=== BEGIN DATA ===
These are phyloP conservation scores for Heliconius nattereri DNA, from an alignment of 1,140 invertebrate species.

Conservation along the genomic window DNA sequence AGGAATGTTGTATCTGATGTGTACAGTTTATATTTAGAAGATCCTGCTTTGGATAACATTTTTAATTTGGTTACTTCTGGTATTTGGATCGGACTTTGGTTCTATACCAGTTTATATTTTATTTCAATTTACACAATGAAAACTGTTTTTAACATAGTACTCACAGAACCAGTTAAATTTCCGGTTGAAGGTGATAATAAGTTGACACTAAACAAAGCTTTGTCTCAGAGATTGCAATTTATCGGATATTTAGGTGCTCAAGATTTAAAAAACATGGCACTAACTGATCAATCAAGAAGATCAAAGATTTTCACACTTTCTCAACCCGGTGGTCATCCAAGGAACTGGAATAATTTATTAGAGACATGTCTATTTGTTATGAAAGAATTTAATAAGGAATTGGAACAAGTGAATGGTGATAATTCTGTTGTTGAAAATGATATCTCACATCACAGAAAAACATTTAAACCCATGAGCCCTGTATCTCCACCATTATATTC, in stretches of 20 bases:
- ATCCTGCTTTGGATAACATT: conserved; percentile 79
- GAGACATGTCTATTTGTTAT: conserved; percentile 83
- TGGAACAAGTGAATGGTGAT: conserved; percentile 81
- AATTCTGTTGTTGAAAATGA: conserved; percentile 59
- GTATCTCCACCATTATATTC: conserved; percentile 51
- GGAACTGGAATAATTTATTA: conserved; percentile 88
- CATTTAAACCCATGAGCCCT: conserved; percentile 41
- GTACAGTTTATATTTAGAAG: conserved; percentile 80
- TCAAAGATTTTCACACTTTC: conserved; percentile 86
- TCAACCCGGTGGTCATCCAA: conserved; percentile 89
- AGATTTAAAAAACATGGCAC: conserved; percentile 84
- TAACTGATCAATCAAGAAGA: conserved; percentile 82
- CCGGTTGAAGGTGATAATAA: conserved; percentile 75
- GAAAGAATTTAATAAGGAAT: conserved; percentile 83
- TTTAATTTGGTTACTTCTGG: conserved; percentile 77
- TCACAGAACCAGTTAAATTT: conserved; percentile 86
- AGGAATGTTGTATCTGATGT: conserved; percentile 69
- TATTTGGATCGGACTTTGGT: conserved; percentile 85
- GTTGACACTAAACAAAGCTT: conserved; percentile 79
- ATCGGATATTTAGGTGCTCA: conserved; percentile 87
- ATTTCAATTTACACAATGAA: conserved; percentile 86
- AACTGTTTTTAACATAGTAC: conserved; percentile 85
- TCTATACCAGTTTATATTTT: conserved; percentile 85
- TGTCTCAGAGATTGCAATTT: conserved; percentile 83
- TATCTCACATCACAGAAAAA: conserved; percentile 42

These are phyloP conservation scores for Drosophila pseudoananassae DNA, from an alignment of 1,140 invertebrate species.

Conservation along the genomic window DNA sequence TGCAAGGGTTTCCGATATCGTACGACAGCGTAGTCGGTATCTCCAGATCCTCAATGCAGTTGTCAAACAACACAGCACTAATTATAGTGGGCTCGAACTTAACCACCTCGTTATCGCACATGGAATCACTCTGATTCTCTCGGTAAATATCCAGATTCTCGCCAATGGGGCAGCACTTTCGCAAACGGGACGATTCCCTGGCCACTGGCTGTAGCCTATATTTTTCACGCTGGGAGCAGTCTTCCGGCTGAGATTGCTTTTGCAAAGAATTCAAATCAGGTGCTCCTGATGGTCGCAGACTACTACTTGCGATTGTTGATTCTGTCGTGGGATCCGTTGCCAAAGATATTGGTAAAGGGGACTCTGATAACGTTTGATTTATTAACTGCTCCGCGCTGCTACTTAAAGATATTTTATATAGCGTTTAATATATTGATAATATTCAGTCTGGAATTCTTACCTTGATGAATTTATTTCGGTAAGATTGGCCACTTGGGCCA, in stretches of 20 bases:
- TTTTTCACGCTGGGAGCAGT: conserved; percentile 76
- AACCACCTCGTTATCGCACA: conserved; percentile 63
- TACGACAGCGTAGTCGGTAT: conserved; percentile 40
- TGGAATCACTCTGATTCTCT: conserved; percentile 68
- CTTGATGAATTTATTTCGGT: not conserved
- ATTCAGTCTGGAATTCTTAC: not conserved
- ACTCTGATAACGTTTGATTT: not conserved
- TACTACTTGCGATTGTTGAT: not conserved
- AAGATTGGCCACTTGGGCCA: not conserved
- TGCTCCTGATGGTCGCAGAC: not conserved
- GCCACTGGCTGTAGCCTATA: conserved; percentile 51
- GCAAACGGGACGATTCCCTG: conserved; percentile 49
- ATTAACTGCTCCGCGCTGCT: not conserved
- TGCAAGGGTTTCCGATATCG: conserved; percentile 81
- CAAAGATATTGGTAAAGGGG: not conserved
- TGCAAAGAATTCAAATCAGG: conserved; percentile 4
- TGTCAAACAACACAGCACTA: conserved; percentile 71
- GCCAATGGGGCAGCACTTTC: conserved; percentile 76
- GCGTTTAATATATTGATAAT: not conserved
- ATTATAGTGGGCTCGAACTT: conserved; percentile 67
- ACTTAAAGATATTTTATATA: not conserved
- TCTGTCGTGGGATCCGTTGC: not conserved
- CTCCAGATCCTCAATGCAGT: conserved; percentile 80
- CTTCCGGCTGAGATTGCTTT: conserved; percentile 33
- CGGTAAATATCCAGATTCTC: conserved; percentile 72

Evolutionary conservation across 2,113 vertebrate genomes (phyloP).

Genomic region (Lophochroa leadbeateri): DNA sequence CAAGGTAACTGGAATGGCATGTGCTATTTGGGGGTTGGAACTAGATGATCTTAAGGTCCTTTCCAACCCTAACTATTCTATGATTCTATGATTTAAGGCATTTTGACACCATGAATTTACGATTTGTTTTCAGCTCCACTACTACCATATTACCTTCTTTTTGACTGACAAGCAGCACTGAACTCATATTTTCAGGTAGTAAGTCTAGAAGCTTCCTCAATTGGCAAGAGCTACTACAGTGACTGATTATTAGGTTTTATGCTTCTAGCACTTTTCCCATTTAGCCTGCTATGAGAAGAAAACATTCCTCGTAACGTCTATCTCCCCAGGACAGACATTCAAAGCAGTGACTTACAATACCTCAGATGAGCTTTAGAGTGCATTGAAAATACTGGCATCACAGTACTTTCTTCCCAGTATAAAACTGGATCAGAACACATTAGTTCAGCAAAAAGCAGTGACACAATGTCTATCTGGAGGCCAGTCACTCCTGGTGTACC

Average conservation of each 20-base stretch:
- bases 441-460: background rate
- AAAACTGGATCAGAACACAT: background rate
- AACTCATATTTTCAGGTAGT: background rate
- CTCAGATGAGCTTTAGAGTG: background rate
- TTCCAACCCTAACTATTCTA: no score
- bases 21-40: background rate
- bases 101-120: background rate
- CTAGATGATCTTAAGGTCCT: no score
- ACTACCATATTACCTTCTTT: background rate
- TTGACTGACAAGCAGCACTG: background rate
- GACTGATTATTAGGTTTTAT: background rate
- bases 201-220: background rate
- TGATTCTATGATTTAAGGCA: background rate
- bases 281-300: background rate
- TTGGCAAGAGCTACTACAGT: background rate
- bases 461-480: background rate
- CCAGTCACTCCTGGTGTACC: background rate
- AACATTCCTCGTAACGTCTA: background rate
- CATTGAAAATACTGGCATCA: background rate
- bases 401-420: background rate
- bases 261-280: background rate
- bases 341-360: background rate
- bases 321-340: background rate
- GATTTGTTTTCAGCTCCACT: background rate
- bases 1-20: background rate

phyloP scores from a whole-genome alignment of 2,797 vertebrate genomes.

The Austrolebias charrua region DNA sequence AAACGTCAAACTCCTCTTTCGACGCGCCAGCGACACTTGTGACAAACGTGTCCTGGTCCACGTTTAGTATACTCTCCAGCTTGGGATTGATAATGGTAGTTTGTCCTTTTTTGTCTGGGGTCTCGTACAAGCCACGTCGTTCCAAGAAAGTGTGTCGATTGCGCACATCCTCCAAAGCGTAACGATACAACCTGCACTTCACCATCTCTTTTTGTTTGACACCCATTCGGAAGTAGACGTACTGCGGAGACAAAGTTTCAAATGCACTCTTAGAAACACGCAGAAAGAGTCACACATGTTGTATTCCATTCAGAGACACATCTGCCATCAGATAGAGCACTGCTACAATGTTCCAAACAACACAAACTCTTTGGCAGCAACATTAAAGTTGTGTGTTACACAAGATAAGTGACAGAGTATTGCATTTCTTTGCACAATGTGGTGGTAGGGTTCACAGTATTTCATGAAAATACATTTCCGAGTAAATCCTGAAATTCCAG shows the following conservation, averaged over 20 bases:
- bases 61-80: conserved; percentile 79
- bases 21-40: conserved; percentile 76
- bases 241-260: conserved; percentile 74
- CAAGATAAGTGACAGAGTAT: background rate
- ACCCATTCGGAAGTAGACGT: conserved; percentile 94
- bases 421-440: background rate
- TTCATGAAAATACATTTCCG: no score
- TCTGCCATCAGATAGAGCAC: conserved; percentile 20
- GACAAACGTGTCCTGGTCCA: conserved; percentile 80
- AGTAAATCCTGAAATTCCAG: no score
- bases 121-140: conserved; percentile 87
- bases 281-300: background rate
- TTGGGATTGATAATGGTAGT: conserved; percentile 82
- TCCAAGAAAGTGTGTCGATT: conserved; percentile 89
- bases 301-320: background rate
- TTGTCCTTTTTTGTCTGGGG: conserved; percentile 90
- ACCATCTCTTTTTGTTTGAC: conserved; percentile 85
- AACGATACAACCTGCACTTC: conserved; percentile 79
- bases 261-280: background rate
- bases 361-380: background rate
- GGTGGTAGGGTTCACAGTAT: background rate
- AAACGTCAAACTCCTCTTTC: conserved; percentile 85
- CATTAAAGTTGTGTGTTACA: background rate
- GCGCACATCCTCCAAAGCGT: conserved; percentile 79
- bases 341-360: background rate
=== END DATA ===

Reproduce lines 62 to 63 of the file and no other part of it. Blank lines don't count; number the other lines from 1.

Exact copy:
- TTCCAACCCTAACTATTCTA: no score
- bases 21-40: background rate